New Jersey sees more pedestrian accidents than the national average, and this type of accident accounts for around a quarter of all traffic-related fatalities in the state. If you were injured as a pedestrian, you likely have questions as to how to pay for your medical expenses and hold the driver responsible for your injuries. Here are answers to the most frequently asked pedestrian accident questions that we receive from clients and potential clients. As always, these answers apply generally to this type of case. For answers regarding the details of your own specific case, ask an experienced pedestrian accident attorney.
Are there specific traffic laws in New Jersey that pedestrians must obey?
Yes. New Jersey provides both laws and guidance aimed at keeping pedestrians safe. Some of the laws that New Jersey pedestrians must follow include:
- Yielding the right-of-way to motor vehicles when crossing the road in areas other than at a crosswalk intersection.
- Walk facing traffic and obey all traffic laws, particularly Walk/Don’t Walk instructions at crosswalks.
Additional guidance provided to pedestrians includes:
- Always cross at corners, within marked crosswalks, whenever possible.
- Look left, right, then left again, and always be on the lookout for vehicles that are turning.
- Remain alert; don’t assume that vehicles are going to stop for you.
- Be visible. Wear reflective clothing, particularly at night, when most pedestrian accidents occur.
- Stay sober. Walking while impaired can impact your ability to make good decisions and increases your chances of being struck.
- Never cross the road from in between parked cars.
- Walk on the sidewalk if one is available. If there is no sidewalk, walk as far on the left of the roadway as possible.
- If possible, make eye contact with nearby drivers before crossing. This provides you with the peace of mind that they have seen you crossing.
- Avoid walking in bad weather, such as snow or ice, as this may reduce a driver’s ability to see you and may impact his or her ability to stop.
What are the pedestrian laws for motorists in New Jersey?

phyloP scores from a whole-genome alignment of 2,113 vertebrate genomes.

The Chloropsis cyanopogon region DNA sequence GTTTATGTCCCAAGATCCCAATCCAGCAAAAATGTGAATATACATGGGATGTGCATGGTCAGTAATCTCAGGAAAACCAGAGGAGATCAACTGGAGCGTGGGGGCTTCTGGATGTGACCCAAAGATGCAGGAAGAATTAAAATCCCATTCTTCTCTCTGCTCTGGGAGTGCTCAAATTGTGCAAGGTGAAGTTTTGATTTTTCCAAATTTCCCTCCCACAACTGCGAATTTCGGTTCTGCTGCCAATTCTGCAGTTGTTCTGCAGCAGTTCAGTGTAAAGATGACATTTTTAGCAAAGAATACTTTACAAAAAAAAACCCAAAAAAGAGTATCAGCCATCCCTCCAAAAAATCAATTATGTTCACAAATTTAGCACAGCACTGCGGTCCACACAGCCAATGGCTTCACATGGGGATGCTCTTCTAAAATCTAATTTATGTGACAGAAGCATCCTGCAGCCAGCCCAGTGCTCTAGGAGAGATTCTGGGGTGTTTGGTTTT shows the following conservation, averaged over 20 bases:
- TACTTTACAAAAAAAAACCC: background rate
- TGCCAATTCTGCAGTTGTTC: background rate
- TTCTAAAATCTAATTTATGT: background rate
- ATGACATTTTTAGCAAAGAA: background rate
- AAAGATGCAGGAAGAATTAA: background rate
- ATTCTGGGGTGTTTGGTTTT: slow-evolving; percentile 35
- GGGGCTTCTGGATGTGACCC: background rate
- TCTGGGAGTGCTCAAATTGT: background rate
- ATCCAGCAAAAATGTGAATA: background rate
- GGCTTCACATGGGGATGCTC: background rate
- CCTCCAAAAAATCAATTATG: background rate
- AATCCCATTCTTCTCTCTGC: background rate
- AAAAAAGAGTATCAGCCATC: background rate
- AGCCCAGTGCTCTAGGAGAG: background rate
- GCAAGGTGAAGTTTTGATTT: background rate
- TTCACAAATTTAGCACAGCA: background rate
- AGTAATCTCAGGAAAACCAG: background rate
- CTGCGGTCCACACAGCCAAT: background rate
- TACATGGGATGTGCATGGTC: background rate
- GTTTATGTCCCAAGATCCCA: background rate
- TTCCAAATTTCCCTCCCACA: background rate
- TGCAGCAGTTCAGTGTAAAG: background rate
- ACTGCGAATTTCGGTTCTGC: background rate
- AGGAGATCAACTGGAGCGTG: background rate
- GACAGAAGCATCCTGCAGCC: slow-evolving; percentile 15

The laws for motorists in regards to pedestrians include:
- Stopping for pedestrians who are in the crosswalk
- Not attempting to pass or overtake a vehicle that has stopped at a crosswalk for pedestrians
- Obeying speed limits and traffic signals
Motorists are also encouraged to:
- Keep windshields clean to ensure that they can see pedestrians and other roadway hazards.
- Use extra caution when turning right on red, as pedestrians crossing the road may have a green light.
- Do not block or park in crosswalks, as this obstructs the view of other drivers passing through the crosswalk.
If a car hits a pedestrian, is it always the driver’s fault?
Not always. Drivers have an increased duty of care when it comes to pedestrians, particularly those that are children and are, therefore, expected to do unexpected things. Drivers should use extra caution in areas where pedestrians are often found, realizing that there is a chance of a pedestrian failing to yield the right-of-way and stepping into the travel lane. That said, a pedestrian darting into traffic isn’t always something that a motorist can avoid, and the law generally recognizes that.
Pedestrians are sometimes found at fault for accidents involving motor vehicles because:
- Failure to yield the right-of-way to motorists when crossing outside of an intersection
- Failure to obey walk/don’t walk signals
- Darting out into traffic from in between cars or without looking both ways first
Can I sue the driver who hit me?
Whether or not you can sue depends on the facts of your case. If you can establish that the driver is liable for your accident, you should seek compensation through a personal injury lawsuit. You can establish liability by showing the following:
- The driver owed you a duty of care.
- The driver breached this duty of care. Note: this breach refers to the reckless or careless behavior that caused the accident, such as speeding, or failing to yield the right-of-way.
- The breach caused an accident that led to your injuries and resulting expenses.
My child was hit by a car. Will my PIP policy pay for her medical expenses?
Generally, yes. Personal Injury Protection (PIP) coverage is usually granted to the insured and family members who are named on the insurance policy. Coverage is usually extended to other types of accidents, including accidents that occur when you’re in someone else’s vehicle, pedestrian and bicycle accidents, and accidents that occur while you’re using a rideshare service.
Are children the most common victims of pedestrian accidents?
No. While pedestrian accidents account for around 20 percent of all traffic-related fatalities of children under the age of 14, the most common age for someone to be hit by a car is 50 to 59 years old, and the median age for all pedestrian accident fatalities is 47. This age has been trending upwards in recent years, as more older Americans use walking not only as a form of transportation but for exercise as well.